Amazonian forests may be less vulnerable to dying off from global warming than feared because many projections underestimate rainfall, Reuters reports.
A study by UK researchers suggested that Brazil and other nations in the region would also have to act to help avert any irreversible drying of the eastern Amazon, the region most at risk from climate change, deforestation and fires.
“The rainfall regime in eastern Amazonia is likely to shift over the 21st Century in a direction that favours more seasonal forests rather than savannah,” the team write in the journal Proceedings of the National Academy of Sciences.
Seasonal forests have wet and dry seasons rather than the current rainforest, which is permanently drenched.
It is argued that this shift in precipitation patterns could result in the emergence of new species of trees, other plants and animals.
The findings challenge past projections that the Amazon forest could die and be replaced by savannah.
The Intergovernmental Panel on Climate Change reported in 2007: “By mid-century, increases in temperature and associated decreases in soil water are projected to lead to gradual replacement of tropical forest by savannah in eastern Amazonia.”
The new study said that almost all of 19 global climate models underestimated rainfall in the world’s biggest tropical forest.
Lowland forests in the Amazon have annual average rainfall of 2,400 mm (94 inches), it said.
Projected cuts in rainfall meant the region would still be wet enough to sustain a forest.
The experts also examined field studies of how the Amazon might react to drying.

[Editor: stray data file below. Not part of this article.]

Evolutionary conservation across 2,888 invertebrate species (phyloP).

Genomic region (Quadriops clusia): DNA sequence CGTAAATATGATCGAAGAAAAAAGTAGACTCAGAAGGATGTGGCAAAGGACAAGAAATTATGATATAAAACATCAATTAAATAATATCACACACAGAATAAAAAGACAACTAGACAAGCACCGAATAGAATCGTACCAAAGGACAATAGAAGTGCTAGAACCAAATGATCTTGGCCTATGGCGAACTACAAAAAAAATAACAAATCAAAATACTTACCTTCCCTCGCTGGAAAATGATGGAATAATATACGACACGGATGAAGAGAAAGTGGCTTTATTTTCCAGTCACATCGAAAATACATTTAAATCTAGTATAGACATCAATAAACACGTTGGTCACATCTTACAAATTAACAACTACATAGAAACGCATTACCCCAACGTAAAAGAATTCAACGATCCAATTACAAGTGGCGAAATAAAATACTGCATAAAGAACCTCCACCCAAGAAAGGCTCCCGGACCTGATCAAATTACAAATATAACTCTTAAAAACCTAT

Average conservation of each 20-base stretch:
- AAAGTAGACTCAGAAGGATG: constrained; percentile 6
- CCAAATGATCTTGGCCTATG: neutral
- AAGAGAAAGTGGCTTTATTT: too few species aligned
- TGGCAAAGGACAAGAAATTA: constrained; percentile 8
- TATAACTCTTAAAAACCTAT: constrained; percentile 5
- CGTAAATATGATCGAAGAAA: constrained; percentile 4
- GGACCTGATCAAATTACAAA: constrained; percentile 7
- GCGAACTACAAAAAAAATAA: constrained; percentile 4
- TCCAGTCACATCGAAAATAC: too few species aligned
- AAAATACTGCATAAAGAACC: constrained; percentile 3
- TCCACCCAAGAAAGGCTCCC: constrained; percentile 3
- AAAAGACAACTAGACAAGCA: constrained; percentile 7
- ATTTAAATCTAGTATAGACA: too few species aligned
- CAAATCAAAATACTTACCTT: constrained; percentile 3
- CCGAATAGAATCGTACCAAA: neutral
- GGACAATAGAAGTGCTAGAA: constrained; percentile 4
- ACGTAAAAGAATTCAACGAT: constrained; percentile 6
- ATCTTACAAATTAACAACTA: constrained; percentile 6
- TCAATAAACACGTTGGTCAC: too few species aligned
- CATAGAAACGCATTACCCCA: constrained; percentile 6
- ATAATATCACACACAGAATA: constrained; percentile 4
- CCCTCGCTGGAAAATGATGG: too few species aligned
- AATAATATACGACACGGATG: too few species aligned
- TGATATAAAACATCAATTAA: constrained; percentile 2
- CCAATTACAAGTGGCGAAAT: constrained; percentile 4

It said that seasonal forests would be more resilient to the occasional drought but more vulnerable to fires than the current rainforest.
“The fundamental way to minimise the risk of Amazon dieback is to control greenhouse gas emissions globally, particularly from fossil fuel combustion in the developed world and Asia,” said Yadvinder Malhi, the lead author from Oxford University.
But he said that governments led by Brazil also needed to improve their forest management policies.
Global warming is “accompanied by an unprecedented intensity of direct pressure on the tropical forests through logging, deforestation, fragmentation, and fire use,” the scientists wrote.
And fires, including those touched off by lightning, were more likely to cause wide damage to forests already fragmented by roads or by farmers clearing land to plant crops, such as soya beans.
Filed under: climate change, conservation, deforestation, forest fires, natural disasters, water | Tagged: Amazon, biodiversity, Brazil, climate change, climate modelling, deforestation, eastern amazon, environment, forest fires, global warming, new species, oxford university, pnas, proceedings of the national academy of sciences, rainfall, rainnforest, savannah, trees, wildfires |